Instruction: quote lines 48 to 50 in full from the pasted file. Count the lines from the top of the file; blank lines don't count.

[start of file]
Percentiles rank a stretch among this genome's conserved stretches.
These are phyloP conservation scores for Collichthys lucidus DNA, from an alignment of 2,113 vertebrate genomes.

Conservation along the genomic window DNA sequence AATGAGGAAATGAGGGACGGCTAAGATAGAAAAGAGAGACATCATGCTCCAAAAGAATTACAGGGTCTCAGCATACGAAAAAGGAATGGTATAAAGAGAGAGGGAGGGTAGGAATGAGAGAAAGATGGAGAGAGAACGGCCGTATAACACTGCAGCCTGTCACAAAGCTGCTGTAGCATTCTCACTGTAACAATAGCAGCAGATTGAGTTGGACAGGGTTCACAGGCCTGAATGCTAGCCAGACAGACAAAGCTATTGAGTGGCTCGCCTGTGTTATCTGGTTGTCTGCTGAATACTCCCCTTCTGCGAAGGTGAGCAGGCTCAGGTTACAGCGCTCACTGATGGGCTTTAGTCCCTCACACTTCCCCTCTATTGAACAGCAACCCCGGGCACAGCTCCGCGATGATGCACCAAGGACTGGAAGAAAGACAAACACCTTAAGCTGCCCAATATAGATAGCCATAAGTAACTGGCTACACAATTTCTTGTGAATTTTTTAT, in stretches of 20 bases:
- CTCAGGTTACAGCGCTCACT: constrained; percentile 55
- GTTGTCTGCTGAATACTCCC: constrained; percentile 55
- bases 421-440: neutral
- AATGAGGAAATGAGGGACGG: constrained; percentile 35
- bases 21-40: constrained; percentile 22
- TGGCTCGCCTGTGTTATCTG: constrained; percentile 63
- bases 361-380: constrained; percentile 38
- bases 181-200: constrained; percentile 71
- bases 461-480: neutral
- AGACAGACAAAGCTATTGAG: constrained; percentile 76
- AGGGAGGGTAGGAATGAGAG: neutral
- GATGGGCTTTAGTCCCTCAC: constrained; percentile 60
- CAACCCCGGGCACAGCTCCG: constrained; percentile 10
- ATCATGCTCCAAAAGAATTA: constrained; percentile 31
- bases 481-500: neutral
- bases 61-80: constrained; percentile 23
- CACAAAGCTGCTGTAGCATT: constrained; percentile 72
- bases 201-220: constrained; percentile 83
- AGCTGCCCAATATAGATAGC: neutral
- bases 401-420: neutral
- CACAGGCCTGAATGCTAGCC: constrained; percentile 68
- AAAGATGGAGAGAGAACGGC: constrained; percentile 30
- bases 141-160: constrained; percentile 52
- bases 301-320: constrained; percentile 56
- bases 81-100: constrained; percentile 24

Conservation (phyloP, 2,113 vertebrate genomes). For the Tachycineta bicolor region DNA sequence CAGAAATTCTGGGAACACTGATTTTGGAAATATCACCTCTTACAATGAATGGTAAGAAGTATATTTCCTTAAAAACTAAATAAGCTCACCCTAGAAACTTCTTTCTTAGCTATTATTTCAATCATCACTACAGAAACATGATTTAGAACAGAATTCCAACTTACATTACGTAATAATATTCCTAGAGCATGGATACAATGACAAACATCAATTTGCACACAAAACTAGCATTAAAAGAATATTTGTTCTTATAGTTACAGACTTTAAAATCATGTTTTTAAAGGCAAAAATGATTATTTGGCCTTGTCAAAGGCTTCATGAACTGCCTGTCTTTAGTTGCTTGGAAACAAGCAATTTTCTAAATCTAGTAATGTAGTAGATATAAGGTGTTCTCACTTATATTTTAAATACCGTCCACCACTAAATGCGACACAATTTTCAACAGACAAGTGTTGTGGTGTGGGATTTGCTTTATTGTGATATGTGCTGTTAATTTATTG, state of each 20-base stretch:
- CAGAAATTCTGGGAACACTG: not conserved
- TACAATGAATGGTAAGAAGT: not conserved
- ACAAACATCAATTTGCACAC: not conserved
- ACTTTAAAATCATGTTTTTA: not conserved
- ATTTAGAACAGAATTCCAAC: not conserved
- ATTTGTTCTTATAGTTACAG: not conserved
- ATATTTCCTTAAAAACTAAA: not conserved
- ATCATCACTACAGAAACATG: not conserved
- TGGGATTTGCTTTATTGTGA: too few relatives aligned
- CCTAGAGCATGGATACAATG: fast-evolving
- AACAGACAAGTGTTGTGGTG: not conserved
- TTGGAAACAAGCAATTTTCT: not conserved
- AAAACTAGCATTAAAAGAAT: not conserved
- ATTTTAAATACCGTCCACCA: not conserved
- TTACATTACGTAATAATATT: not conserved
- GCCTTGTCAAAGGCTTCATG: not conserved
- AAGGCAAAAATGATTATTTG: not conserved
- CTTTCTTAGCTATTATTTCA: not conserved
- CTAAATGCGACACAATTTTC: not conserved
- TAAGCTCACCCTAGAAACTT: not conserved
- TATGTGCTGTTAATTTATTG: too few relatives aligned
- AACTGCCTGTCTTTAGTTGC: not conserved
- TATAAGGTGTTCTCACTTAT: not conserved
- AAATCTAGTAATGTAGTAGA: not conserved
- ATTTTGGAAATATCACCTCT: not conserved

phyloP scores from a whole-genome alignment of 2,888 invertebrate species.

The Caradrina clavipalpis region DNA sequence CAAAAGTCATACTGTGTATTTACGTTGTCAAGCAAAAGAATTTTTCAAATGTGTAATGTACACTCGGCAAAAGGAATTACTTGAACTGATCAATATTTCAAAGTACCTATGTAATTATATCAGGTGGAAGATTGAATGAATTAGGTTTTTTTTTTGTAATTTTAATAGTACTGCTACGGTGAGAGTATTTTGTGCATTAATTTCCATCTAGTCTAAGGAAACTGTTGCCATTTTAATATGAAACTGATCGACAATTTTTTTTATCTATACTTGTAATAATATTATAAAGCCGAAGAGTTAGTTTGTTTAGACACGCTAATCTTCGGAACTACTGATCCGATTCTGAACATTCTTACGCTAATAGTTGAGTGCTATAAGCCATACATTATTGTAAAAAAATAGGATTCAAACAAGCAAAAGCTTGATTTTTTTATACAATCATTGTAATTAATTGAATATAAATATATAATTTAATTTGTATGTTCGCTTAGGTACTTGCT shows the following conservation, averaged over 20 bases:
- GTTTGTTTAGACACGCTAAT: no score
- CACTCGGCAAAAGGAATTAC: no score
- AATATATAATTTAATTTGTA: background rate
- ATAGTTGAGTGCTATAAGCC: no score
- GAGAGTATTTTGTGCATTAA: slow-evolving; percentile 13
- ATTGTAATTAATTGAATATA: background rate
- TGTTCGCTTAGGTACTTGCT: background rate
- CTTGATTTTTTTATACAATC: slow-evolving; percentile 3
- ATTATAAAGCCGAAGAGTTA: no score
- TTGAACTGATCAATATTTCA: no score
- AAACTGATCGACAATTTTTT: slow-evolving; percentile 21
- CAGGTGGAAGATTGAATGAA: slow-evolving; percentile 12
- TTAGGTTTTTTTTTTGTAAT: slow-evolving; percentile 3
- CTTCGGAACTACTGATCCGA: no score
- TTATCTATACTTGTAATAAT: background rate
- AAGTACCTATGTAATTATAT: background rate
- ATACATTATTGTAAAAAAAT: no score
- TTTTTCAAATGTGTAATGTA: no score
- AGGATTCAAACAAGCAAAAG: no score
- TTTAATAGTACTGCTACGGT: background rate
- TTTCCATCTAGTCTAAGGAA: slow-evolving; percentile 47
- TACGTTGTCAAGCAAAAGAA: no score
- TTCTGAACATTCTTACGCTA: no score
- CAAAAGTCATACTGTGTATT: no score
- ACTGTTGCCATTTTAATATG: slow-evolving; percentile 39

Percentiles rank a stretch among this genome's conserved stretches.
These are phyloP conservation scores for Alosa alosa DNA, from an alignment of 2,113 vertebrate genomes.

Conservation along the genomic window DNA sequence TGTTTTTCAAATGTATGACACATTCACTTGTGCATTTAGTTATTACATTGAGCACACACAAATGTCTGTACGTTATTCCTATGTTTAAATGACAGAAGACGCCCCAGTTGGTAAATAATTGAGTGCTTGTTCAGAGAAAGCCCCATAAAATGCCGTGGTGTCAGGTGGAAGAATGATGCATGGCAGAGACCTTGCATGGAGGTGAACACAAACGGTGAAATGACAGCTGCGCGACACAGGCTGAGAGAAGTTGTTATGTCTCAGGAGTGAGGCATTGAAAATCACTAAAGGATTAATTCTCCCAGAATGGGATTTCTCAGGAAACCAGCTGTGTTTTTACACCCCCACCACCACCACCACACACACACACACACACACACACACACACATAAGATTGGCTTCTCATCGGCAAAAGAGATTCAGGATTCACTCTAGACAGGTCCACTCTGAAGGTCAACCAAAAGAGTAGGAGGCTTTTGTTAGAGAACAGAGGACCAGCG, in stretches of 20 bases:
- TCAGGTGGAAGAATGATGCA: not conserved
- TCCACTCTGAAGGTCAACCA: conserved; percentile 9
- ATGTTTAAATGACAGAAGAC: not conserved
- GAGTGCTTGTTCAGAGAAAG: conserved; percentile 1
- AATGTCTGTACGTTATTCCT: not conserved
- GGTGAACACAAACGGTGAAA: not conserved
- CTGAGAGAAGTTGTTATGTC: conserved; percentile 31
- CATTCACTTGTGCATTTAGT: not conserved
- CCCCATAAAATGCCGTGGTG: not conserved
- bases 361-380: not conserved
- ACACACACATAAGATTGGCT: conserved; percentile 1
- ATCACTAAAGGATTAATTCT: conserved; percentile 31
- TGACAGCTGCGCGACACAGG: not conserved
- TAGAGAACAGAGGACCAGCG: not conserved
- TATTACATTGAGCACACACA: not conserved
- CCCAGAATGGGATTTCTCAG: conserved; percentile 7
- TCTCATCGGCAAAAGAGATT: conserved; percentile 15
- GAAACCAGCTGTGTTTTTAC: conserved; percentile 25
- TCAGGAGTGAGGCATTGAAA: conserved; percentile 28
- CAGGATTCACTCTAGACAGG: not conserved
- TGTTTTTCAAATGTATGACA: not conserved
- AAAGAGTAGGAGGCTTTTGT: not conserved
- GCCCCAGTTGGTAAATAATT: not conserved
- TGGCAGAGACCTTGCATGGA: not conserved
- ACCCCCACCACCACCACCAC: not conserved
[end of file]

- CTAAATGCGACACAATTTTC: not conserved
- TAAGCTCACCCTAGAAACTT: not conserved
- TATGTGCTGTTAATTTATTG: too few relatives aligned